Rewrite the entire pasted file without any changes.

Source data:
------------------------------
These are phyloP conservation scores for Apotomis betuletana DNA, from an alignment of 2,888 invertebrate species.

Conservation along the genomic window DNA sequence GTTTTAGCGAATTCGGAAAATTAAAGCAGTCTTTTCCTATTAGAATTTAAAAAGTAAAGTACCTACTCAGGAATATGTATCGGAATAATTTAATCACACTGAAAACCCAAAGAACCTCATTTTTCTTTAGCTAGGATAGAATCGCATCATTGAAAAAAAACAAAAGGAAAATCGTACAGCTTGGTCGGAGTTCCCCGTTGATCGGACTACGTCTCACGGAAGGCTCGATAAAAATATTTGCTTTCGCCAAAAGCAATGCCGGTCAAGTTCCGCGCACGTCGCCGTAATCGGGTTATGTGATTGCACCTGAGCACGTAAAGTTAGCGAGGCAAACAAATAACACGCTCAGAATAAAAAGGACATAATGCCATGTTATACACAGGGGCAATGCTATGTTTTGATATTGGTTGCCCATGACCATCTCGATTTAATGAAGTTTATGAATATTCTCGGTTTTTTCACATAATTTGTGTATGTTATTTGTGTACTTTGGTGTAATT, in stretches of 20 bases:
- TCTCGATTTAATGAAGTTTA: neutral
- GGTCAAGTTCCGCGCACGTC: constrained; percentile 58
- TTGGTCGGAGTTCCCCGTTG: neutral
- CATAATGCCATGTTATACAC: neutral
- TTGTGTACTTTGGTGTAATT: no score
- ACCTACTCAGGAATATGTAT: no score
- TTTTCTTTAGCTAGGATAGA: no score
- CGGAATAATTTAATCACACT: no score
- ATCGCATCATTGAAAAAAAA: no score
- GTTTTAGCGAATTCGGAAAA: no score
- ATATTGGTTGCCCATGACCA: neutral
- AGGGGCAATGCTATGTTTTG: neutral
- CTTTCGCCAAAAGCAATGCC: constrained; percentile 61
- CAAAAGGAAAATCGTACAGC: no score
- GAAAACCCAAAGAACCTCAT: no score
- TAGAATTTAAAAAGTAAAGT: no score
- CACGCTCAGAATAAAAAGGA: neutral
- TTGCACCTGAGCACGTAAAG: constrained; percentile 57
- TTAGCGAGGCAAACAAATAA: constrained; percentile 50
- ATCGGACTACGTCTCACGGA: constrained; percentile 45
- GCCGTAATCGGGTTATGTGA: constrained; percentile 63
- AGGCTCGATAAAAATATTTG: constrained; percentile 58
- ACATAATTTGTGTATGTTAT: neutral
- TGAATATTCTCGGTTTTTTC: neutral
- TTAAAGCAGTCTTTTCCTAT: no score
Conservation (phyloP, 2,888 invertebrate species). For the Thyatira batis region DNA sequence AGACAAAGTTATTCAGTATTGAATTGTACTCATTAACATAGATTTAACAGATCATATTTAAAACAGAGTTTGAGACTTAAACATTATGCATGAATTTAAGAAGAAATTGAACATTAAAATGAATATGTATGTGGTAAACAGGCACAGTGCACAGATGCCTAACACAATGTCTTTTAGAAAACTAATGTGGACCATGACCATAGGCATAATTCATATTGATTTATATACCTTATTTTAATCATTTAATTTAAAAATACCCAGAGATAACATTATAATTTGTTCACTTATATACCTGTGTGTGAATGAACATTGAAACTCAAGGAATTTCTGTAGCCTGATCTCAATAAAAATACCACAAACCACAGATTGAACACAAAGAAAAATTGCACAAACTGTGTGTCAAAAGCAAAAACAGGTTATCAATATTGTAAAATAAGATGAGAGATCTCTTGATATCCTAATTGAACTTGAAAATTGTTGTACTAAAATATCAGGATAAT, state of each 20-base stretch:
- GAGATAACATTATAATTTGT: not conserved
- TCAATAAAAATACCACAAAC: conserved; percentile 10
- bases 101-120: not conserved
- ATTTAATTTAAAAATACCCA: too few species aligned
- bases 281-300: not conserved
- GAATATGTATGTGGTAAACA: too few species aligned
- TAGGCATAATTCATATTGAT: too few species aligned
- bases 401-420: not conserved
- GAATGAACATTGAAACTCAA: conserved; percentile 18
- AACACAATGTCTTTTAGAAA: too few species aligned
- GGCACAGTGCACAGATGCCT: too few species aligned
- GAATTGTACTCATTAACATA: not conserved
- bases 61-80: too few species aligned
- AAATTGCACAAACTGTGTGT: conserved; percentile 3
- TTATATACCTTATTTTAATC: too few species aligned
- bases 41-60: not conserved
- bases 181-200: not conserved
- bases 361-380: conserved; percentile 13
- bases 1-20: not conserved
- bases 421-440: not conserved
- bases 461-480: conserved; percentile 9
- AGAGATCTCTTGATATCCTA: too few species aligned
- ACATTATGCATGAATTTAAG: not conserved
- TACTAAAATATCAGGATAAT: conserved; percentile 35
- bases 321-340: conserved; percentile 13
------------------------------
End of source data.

These are phyloP conservation scores for Apotomis betuletana DNA, from an alignment of 2,888 invertebrate species.

Conservation along the genomic window DNA sequence GTTTTAGCGAATTCGGAAAATTAAAGCAGTCTTTTCCTATTAGAATTTAAAAAGTAAAGTACCTACTCAGGAATATGTATCGGAATAATTTAATCACACTGAAAACCCAAAGAACCTCATTTTTCTTTAGCTAGGATAGAATCGCATCATTGAAAAAAAACAAAAGGAAAATCGTACAGCTTGGTCGGAGTTCCCCGTTGATCGGACTACGTCTCACGGAAGGCTCGATAAAAATATTTGCTTTCGCCAAAAGCAATGCCGGTCAAGTTCCGCGCACGTCGCCGTAATCGGGTTATGTGATTGCACCTGAGCACGTAAAGTTAGCGAGGCAAACAAATAACACGCTCAGAATAAAAAGGACATAATGCCATGTTATACACAGGGGCAATGCTATGTTTTGATATTGGTTGCCCATGACCATCTCGATTTAATGAAGTTTATGAATATTCTCGGTTTTTTCACATAATTTGTGTATGTTATTTGTGTACTTTGGTGTAATT, in stretches of 20 bases:
- TCTCGATTTAATGAAGTTTA: neutral
- GGTCAAGTTCCGCGCACGTC: constrained; percentile 58
- TTGGTCGGAGTTCCCCGTTG: neutral
- CATAATGCCATGTTATACAC: neutral
- TTGTGTACTTTGGTGTAATT: no score
- ACCTACTCAGGAATATGTAT: no score
- TTTTCTTTAGCTAGGATAGA: no score
- CGGAATAATTTAATCACACT: no score
- ATCGCATCATTGAAAAAAAA: no score
- GTTTTAGCGAATTCGGAAAA: no score
- ATATTGGTTGCCCATGACCA: neutral
- AGGGGCAATGCTATGTTTTG: neutral
- CTTTCGCCAAAAGCAATGCC: constrained; percentile 61
- CAAAAGGAAAATCGTACAGC: no score
- GAAAACCCAAAGAACCTCAT: no score
- TAGAATTTAAAAAGTAAAGT: no score
- CACGCTCAGAATAAAAAGGA: neutral
- TTGCACCTGAGCACGTAAAG: constrained; percentile 57
- TTAGCGAGGCAAACAAATAA: constrained; percentile 50
- ATCGGACTACGTCTCACGGA: constrained; percentile 45
- GCCGTAATCGGGTTATGTGA: constrained; percentile 63
- AGGCTCGATAAAAATATTTG: constrained; percentile 58
- ACATAATTTGTGTATGTTAT: neutral
- TGAATATTCTCGGTTTTTTC: neutral
- TTAAAGCAGTCTTTTCCTAT: no score
Conservation (phyloP, 2,888 invertebrate species). For the Thyatira batis region DNA sequence AGACAAAGTTATTCAGTATTGAATTGTACTCATTAACATAGATTTAACAGATCATATTTAAAACAGAGTTTGAGACTTAAACATTATGCATGAATTTAAGAAGAAATTGAACATTAAAATGAATATGTATGTGGTAAACAGGCACAGTGCACAGATGCCTAACACAATGTCTTTTAGAAAACTAATGTGGACCATGACCATAGGCATAATTCATATTGATTTATATACCTTATTTTAATCATTTAATTTAAAAATACCCAGAGATAACATTATAATTTGTTCACTTATATACCTGTGTGTGAATGAACATTGAAACTCAAGGAATTTCTGTAGCCTGATCTCAATAAAAATACCACAAACCACAGATTGAACACAAAGAAAAATTGCACAAACTGTGTGTCAAAAGCAAAAACAGGTTATCAATATTGTAAAATAAGATGAGAGATCTCTTGATATCCTAATTGAACTTGAAAATTGTTGTACTAAAATATCAGGATAAT, state of each 20-base stretch:
- GAGATAACATTATAATTTGT: not conserved
- TCAATAAAAATACCACAAAC: conserved; percentile 10
- bases 101-120: not conserved
- ATTTAATTTAAAAATACCCA: too few species aligned
- bases 281-300: not conserved
- GAATATGTATGTGGTAAACA: too few species aligned
- TAGGCATAATTCATATTGAT: too few species aligned
- bases 401-420: not conserved
- GAATGAACATTGAAACTCAA: conserved; percentile 18
- AACACAATGTCTTTTAGAAA: too few species aligned
- GGCACAGTGCACAGATGCCT: too few species aligned
- GAATTGTACTCATTAACATA: not conserved
- bases 61-80: too few species aligned
- AAATTGCACAAACTGTGTGT: conserved; percentile 3
- TTATATACCTTATTTTAATC: too few species aligned
- bases 41-60: not conserved
- bases 181-200: not conserved
- bases 361-380: conserved; percentile 13
- bases 1-20: not conserved
- bases 421-440: not conserved
- bases 461-480: conserved; percentile 9
- AGAGATCTCTTGATATCCTA: too few species aligned
- ACATTATGCATGAATTTAAG: not conserved
- TACTAAAATATCAGGATAAT: conserved; percentile 35
- bases 321-340: conserved; percentile 13